In 1974 when the NPAA was founded, there was a need for professional artists to band together to help each other promote the visual arts as well as to protect their artistic endeavors from being exploited by an uninformed public.

Most non-artists thought painting, drawing, and sculpting were "fun", "easy," and a "hobby." Therefore non profit organizations would call upon artists to donate works for auction to raise money for worthy causes and give nothing to the artist in return. Many times the work was sold for a small sum and often criticized. This was especially true in the case of abstract art.


Where other professionals were asked for tax deductible monetary contributions, the artist was expected to give his work freely.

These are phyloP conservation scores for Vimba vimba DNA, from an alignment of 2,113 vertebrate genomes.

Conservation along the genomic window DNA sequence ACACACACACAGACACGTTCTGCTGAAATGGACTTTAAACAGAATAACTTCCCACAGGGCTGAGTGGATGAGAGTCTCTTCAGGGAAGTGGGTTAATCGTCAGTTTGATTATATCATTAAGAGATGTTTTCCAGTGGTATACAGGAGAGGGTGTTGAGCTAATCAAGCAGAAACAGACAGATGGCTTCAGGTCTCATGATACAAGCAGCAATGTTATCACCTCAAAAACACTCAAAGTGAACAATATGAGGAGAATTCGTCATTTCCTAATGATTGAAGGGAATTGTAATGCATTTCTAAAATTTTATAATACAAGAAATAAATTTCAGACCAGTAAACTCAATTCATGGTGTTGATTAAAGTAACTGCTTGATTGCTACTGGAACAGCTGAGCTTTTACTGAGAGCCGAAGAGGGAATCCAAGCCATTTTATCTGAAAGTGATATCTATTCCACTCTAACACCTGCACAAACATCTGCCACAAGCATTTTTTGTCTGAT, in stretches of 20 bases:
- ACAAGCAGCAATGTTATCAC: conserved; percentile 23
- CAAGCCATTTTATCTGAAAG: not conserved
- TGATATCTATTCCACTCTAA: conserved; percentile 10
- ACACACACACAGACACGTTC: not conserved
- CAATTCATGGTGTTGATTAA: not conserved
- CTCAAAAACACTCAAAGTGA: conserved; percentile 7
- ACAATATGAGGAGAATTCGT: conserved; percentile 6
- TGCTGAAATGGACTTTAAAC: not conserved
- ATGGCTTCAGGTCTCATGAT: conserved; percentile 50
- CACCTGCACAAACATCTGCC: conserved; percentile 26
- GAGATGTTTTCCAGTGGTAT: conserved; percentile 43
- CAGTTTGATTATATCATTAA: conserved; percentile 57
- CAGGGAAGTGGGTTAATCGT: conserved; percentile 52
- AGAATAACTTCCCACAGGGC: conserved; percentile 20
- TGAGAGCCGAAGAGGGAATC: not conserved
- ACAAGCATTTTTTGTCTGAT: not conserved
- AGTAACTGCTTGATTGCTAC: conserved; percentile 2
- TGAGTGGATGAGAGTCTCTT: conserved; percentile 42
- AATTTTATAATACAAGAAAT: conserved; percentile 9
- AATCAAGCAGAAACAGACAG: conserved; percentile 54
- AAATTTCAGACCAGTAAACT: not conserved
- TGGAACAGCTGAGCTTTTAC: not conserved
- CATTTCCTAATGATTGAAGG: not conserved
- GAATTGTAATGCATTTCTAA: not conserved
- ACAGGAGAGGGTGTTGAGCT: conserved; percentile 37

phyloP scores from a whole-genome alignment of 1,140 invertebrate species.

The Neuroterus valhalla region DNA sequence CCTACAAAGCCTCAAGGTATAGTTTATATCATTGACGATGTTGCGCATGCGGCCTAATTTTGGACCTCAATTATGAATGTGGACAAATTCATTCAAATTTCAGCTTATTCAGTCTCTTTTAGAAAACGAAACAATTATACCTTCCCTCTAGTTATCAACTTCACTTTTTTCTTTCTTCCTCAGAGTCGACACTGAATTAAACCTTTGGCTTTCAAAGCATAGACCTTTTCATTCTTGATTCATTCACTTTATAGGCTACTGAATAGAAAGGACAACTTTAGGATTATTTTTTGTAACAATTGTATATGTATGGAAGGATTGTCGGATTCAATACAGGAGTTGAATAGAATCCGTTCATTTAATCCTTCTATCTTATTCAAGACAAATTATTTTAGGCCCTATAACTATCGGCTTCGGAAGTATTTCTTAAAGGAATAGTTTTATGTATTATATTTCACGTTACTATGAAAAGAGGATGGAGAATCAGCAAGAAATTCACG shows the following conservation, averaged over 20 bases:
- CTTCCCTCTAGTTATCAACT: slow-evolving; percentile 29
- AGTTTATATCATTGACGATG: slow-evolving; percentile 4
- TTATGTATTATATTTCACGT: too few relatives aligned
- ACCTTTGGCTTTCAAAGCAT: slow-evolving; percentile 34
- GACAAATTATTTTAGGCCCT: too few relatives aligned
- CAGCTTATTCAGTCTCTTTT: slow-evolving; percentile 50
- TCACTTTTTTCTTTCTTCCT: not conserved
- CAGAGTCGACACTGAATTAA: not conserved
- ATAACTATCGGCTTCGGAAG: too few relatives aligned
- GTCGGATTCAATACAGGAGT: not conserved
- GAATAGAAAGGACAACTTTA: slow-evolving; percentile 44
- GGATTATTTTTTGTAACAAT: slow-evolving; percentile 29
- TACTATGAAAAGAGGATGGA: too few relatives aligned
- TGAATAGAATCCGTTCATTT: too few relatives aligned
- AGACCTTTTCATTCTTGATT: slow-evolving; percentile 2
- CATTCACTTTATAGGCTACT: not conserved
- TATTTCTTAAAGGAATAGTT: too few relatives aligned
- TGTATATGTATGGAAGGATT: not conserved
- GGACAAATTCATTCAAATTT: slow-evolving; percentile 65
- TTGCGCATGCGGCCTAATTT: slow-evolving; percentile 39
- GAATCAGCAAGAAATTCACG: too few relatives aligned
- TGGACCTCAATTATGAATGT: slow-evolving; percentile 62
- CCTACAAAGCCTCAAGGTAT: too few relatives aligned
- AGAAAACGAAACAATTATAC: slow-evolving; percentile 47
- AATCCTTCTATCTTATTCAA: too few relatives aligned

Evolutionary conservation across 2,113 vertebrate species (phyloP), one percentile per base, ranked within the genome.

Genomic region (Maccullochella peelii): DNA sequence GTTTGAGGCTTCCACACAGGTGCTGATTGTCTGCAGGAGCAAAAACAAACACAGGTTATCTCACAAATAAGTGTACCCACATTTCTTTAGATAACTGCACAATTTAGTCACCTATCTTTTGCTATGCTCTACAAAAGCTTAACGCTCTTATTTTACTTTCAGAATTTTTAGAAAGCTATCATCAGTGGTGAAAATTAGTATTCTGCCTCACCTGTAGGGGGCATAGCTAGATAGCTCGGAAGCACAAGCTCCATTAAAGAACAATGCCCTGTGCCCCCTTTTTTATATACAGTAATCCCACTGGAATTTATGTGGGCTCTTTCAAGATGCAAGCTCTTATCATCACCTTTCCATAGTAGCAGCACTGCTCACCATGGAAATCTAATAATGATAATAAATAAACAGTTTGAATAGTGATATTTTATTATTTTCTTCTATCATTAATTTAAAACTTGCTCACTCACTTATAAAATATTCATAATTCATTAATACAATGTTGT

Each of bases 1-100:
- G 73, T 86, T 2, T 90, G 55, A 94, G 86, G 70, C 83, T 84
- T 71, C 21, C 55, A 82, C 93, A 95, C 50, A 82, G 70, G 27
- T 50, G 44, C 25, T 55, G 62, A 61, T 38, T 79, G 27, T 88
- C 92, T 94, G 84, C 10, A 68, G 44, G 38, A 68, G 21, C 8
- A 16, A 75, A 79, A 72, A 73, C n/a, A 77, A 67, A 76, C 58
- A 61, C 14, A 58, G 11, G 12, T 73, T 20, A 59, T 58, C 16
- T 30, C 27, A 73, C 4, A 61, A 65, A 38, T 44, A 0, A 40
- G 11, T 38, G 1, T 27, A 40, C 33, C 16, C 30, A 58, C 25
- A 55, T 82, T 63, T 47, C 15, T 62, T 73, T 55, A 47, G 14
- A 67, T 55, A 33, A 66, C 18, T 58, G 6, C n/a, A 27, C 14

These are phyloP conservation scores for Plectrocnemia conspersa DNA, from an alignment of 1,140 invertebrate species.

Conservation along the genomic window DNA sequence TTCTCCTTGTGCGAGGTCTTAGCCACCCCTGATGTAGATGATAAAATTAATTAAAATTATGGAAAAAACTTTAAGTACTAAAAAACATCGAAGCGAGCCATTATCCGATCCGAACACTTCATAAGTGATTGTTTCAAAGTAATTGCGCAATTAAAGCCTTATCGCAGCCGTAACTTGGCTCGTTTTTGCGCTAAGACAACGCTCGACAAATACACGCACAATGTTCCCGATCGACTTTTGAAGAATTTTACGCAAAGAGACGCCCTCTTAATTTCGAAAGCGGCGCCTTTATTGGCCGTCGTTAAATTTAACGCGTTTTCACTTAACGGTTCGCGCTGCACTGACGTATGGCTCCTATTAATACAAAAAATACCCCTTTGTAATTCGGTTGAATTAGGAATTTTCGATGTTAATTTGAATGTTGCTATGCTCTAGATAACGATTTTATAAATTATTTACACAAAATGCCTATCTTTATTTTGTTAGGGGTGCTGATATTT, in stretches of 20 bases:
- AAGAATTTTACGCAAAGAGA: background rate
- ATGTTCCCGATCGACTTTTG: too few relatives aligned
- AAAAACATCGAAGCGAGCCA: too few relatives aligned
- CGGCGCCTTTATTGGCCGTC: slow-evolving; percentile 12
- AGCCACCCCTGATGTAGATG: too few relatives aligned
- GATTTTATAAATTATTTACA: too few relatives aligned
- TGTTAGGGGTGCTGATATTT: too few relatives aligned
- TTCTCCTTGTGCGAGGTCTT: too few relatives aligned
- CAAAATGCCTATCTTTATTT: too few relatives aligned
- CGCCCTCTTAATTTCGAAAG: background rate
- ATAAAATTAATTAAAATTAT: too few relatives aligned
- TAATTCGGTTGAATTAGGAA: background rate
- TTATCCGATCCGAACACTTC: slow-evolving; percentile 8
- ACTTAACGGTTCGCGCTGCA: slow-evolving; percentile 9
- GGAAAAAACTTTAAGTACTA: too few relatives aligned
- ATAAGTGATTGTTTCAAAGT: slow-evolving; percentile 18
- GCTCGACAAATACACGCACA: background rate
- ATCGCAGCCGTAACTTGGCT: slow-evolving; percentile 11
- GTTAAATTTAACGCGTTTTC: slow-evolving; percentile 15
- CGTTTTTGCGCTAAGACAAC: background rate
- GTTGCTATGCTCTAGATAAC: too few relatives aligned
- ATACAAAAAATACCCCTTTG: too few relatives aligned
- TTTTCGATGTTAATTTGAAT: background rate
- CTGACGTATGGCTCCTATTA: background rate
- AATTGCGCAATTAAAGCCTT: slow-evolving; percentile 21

To initially create a uniform policy for art donations, three local artists and one art advocate (the Schabackers and Sundbergs) formed a basic organization that would represent local professional visual artists. The organization, named the Northwestern Pennsylvania Artists Association (NPAA), then decided it would base its membership on the national organization "Artist Equity" which required its members to be accepted to at least three national exhibits. The first committee chosen to draft the bylaws included: Dan Burke, John Deckard, Tony Ko, Andrew Sanders, Betty Schabacker, Carl Sundberg, and John Vanco.

Now in its 50th year, the NPAA organizes several annual exhibits for its 100+ members’ participation, annually donates college scholarship monies to local graduating high-school seniors, and generally promotes the visual arts in the tri-county community.